Violence in the small, suburban town of Highbone, Long Island, is escalating, and best friends Joan and Daisy are finding themselves in the center of it.
Joan has always been fascinated by the inner workings of living things: dogfish, eels, stingrays. But the more she sees of life outside her microscope, the more she realizes that people aren’t as easy to read as cells on a slide, and no one, not even Daisy, tells the truth.
Daisy’s always wished he had a family more like Joan’s, and that desire has only grown since his dad went to jail. But not even Joan can help Daisy keep his deadbeat older brother from putting everyone close to them in more danger.
When tragedy strikes too close to home, Joan and Daisy need each other more than ever. But no matter how hard they try, their secrets and lies have driven them apart. It’s only a matter of time before their friendship, just like their town, goes up in flames.
How We Learned to Lie by Meredith Miller
Published on July 2018 by HarperCollins
Genre: Young Adult Contemporary
A dark and explorative read, How We Learned to Lie is about a community and how its violence weaves into the lives of children. The small town atmosphere of the novel is filled with tension; this book focuses deeply on its characters whose emotions are vividly described on the page. Miller’s writing style twists itself to build on the lies told by the characters. The voices are gritty, mean, and yet so full of grief.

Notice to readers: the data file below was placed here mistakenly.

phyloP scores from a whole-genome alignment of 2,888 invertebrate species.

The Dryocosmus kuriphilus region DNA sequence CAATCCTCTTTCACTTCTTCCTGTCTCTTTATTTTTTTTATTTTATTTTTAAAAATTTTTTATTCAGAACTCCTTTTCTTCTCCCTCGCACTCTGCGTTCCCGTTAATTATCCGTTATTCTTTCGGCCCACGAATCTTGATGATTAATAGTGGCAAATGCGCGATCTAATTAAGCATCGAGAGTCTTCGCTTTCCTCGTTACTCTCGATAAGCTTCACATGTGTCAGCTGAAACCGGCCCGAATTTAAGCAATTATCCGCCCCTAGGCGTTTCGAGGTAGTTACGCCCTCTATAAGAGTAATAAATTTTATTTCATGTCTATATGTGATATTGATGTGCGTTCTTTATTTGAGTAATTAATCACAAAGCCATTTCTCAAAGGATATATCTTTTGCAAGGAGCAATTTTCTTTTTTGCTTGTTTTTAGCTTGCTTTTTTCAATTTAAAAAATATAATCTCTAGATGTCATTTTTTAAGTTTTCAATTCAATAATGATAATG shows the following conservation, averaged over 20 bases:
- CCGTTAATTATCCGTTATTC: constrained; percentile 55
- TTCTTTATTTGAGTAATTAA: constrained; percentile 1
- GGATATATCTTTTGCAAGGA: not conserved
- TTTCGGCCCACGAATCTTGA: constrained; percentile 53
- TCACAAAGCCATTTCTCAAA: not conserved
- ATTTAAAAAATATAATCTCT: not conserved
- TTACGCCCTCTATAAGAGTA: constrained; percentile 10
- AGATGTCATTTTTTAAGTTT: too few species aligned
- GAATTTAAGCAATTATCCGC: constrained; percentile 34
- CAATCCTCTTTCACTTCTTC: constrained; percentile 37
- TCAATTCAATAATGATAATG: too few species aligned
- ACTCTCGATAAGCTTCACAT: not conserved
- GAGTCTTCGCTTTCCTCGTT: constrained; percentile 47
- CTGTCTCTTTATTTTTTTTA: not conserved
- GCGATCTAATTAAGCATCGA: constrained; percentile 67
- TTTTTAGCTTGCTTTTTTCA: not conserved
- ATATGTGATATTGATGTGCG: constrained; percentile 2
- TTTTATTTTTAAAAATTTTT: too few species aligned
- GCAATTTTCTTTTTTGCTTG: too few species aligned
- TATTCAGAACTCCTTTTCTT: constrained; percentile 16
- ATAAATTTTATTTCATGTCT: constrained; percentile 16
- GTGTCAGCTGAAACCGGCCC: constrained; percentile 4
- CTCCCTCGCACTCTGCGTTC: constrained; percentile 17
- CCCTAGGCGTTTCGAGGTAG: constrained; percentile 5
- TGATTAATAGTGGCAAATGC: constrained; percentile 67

Although the main characters of the book, Daisy and Joan are simply bystanders in the harmful lifestyle of their suburban town, Highbone. Joan immerses herself in facts and science to get away from the absence of her mother while Daisy invests time talking to a woman he has never seen. This is the story of children who grow up and apart; it is an examination of how children cling to each other in the turmoil of change, of the secrets they keep trying to cling to the only constant in their life: their friendship. I especially loved how Miller portrayed the confusion of these children and how they would rather confide in strangers than each other. It really captures the difficulty of growing up and trying to understand one’s identity apart from their family and friends.
There are subplots of murder and drugs, abuse and corruption, told from the perspective of Daisy and Joan. We know that a community shapes its children and in How We Learned to Lie, Miller reveals the struggle of those who try to escape it.
How We Learned to Lie is a very slow moving read; for some it may feel like nothing is happening but those who like books that are more like an examination of people will enjoy this read.
Meredith Miller is the author of Little Wrecks and How We Learned to Lie. She grew up in a large, unruly family on Long Island, New York, and now lives in the UK. She is a published short story writer and literary critic with a great love for big nineteenth-century novels and for the sea. Her short stories have appeared most recently in Stand, Short Fiction, Prole, Alt Hist, and The View from Here.
Prize: 2 hardcover copies of HOW WE LEARNED TO LIE by Meredith Miller
US ONLY! Ends on August 13, 2018.
Follow the entire tour on the Fantastic Flying Book Club!
Thank you to Fantastic Flying Book Club and Harper Collins for the review copy.